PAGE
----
I shall begin by repeating what I always say. All of the teachings of Buddhism can be reduced to two things: the practice of nonviolence and the philosophy of interdependent production.

    This philosophy begins with a rough understanding that is gradually refined to the point of knowledge of interdependent production in all its breadth. Interdependent production, on which all Buddhists are in agreement, denotes the production of manifold metamorphoses—that is, of the variety of effects, from the sole fact of the interaction of causes and circumstances. The Four Noble Truths and the two fundamental truths, of which we spoke yesterday, are therefore explained in terms of interdependent production.

    The one who brings together the philosophy of interdependent production and the practice of nonviolence is the person, the self. The one who establishes the view of interdependent production and experiences its benefits and drawbacks is, once more, the self. Likewise, the one who believes in nonviolence and puts it into practice is to be sought in terms of the self.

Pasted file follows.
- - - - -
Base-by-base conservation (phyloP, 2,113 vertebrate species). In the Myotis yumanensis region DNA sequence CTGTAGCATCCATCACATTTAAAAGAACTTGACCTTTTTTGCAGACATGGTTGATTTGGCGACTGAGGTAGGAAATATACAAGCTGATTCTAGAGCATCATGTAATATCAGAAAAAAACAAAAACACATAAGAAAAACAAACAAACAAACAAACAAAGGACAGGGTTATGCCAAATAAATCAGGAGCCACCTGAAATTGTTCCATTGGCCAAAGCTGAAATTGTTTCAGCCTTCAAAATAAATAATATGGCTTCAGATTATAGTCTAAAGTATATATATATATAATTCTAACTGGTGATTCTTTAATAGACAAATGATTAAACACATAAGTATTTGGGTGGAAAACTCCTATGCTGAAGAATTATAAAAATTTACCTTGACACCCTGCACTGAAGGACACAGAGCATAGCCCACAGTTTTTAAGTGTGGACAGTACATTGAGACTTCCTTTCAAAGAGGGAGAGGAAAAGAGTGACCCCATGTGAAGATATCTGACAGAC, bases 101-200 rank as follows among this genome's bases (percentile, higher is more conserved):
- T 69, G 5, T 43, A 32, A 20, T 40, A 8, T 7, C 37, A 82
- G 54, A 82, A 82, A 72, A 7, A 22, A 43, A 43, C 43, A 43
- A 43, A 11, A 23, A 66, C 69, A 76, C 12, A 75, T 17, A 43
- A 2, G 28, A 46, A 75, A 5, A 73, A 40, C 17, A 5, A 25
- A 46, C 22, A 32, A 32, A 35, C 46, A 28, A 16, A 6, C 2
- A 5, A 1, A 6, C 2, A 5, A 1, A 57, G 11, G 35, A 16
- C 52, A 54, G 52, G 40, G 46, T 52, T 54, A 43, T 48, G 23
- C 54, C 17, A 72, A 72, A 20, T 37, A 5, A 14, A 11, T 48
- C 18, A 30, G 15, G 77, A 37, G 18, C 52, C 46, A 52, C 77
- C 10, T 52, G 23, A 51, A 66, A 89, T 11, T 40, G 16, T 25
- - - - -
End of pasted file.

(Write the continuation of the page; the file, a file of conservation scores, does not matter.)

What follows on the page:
THESES CONCERNING THE SELF


Many in India before the Buddha had already pondered the question of the self, or atman. For certain Indian non-Buddhists, the self is a distinct entity from the aggregates. Now no Buddhist will ever admit the existence of a self of this kind. But within Buddhism itself there are numerous theses concerning the self. For certain branches of the Buddhist school of the Vaibhashikas, the aggregates constitute the substrate, or the basis, of the qualities of the self. Other Buddhist thinkers believe that the self has its substrate not in the five aggregates but in the aggregate of the consciousnesses alone—not in the sensory consciousnesses but in the mental consciousness only.